[5] The Yangtze Estuary located in the subtropical monsoon climate zone is China's largest estuary. It is over 250 km long from the tidal current boundary to its mouth and on average about 90 km wide, which covers an area of about 8500 km2. The tide in the estuary is semidiurnal and irregular. The tidal amplitude reaches its maximum at the river mouth and decreases landward and seaward from there, with the average tidal amplitudes of 2.4–4.6 m in the estuarine system. At present, over 2 × 108 t of suspended sediment is carried annually into the estuary and its adjacent areas by the Yangtze River, although the flux of suspended sediment has recently decreased due mainly to the construction of the Three-Gorge Dam [Ying et al., 2005]. Consequently, extensive tidal marshes have developed along the Yangtze estuarine and coastal zones. Eutrophication and harmful algal blooms are the most serious environmental issues in this ecosystem, mainly due to excessive enrichment of inorganic nitrogen. In the last four decades, the mean concentration of inorganic nitrogen in pelagic water has increased from about 10 μM to over 130 μM [Chai et al., 2006]. Nowadays, about 1.1 × 106 t of inorganic nitrogen is annually transported into the estuary and its adjacent coastal areas [Dai et al., 2011].

2.2 Collection of Sediment Samples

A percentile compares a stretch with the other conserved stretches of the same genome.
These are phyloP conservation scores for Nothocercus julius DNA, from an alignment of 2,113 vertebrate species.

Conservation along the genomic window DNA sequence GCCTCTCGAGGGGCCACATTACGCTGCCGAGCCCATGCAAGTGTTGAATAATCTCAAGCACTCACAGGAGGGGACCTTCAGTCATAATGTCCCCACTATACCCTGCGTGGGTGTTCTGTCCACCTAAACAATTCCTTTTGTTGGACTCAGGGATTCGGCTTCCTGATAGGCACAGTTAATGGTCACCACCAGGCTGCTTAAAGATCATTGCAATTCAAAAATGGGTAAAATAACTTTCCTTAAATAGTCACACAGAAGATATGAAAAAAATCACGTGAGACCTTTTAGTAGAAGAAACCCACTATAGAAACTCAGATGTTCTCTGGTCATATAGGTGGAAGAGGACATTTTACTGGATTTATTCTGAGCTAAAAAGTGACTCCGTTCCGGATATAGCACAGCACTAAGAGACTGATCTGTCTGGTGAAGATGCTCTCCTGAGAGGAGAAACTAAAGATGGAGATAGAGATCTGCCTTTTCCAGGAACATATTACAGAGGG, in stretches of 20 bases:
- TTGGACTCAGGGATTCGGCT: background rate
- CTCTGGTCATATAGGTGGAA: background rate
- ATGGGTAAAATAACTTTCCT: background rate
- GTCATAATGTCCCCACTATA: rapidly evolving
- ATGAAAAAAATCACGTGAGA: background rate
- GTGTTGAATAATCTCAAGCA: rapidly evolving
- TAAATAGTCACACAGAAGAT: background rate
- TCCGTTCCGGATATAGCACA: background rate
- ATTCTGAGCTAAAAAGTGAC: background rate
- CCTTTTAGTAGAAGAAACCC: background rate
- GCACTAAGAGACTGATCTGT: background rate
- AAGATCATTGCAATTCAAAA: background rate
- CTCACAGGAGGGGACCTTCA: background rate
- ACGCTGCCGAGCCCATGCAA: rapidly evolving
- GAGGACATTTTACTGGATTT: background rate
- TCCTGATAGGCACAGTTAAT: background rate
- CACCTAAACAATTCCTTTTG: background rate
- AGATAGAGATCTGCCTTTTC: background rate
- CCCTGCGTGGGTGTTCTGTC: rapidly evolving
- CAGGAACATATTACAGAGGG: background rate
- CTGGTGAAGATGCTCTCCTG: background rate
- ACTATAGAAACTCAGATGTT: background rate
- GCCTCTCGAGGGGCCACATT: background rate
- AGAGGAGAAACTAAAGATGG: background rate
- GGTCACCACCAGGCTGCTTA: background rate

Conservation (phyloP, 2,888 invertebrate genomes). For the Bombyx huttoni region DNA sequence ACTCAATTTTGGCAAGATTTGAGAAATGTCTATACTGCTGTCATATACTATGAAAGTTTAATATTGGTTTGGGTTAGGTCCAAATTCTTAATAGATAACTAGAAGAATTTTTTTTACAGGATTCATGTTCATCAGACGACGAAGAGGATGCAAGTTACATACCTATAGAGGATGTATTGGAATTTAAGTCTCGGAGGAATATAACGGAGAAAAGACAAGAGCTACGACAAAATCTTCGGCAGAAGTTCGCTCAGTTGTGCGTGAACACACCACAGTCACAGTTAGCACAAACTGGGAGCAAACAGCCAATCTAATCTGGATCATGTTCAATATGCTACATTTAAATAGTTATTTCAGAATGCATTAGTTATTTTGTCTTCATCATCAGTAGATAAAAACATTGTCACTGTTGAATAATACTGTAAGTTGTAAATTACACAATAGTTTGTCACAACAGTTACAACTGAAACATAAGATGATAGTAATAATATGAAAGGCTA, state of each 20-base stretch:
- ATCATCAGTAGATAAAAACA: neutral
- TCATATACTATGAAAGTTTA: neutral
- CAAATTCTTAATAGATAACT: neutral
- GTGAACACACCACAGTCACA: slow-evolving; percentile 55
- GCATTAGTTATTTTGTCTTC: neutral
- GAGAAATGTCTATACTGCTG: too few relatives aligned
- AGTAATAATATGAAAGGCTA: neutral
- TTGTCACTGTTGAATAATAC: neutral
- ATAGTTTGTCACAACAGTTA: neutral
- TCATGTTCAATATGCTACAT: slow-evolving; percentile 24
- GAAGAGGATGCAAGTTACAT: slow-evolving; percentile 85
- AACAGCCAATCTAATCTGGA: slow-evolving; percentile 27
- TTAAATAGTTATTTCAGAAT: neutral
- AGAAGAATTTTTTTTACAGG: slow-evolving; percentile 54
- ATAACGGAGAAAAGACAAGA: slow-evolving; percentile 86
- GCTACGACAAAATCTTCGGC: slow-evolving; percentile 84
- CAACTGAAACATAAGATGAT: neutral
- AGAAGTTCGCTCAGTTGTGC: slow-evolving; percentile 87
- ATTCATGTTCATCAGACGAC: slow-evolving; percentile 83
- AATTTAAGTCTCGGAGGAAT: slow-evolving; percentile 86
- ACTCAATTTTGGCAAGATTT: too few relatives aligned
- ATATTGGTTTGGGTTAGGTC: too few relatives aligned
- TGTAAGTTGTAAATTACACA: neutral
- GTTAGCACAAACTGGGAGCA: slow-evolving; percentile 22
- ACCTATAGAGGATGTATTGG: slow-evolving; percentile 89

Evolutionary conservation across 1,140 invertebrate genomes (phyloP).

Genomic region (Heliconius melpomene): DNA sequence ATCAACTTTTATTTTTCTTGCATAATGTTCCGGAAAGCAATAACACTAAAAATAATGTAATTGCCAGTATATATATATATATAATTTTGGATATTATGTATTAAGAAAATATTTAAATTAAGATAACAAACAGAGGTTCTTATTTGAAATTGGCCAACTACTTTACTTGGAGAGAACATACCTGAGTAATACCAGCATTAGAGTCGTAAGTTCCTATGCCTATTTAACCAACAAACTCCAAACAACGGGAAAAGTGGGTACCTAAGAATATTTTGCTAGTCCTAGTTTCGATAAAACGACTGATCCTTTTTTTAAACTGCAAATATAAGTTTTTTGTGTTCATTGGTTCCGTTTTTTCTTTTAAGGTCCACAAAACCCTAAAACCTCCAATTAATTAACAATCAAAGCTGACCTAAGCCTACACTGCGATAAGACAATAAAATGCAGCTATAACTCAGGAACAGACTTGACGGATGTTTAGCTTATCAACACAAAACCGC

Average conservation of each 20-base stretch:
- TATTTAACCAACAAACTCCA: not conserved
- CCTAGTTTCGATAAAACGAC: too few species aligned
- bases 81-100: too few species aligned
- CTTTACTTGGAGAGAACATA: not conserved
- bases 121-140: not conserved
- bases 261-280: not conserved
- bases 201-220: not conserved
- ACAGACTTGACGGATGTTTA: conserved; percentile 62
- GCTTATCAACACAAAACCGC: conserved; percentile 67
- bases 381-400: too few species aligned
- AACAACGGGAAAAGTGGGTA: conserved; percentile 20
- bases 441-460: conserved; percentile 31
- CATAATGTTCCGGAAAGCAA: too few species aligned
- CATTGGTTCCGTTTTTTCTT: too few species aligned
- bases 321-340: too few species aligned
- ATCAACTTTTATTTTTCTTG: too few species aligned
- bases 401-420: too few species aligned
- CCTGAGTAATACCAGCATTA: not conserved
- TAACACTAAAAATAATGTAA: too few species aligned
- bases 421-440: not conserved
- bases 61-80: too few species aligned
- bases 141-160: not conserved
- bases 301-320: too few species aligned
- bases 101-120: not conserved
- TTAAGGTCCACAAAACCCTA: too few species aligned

[6] In this study, seven representative sampling sites were selected in the tidal marshes along the Yangtze Estuary (Figure S1). Field surveys were conducted in January and August 2011, respectively. Triplicate surface sediments (0–5 cm) at each site were collected with stainless steel tubes and shovels during the ebb periods. The sediment samples were stored in sterile plastic bags, sealed, and transported to the laboratory on ice within 4 h. In the laboratory, triplicate surface sediments from each site were mixed under a helium atmosphere to form one composite sample. Then, one part of the sediment samples from each site was incubated to measure anammox activity, and another portion was examined for sediment physiochemical characteristics. Meanwhile, subsamples were preserved at −80°C for DNA extraction and molecular analysis.

2.3 Analysis of Sediment Characteristics

[7] Sediment temperature was measured in situ with a portable electronic thermometer at each site. Exchangeable ammonium (NH4+-N), nitrite (NO2-N), and nitrate (NO3-N) were extracted from fresh sediments with 2 M KCl and measured spectrophotometrically on a continuous-flow analyzer (SAN plus, Skalar Analytical B.V., the Netherlands) with detection limits of 0.5 μM for NH4+-N and 0.1 μM for NO2-N and NO3-N. Organic carbon was determined by a Carbon-Hydrogen-Nitrogen elementary analyzer (VVarioELIII) after removing carbonate by leaching with 0.1 M HCl [Hou et al., 2008]. Total sedimentary phosphorus (TP) was measured colorimetrically by the ascorbic acid-molybdate blue method after 2 h of combustion (500°C) and 16 h of extraction with 1 M HCl [Hou et al., 2011]. Sediment salinity was measured using a Yellow Springs Instrument Model 30 salinity meter, after sediments mixed with deionized water free of CO2 at a ratio (sediment/water) of 1:2.5. Sediment grain size was measured using a LS 13 320 Laser grain sizer. All physiochemical parameters of sediments were analyzed in triplicate. Detailed information on sediment characteristics are given in Table S1.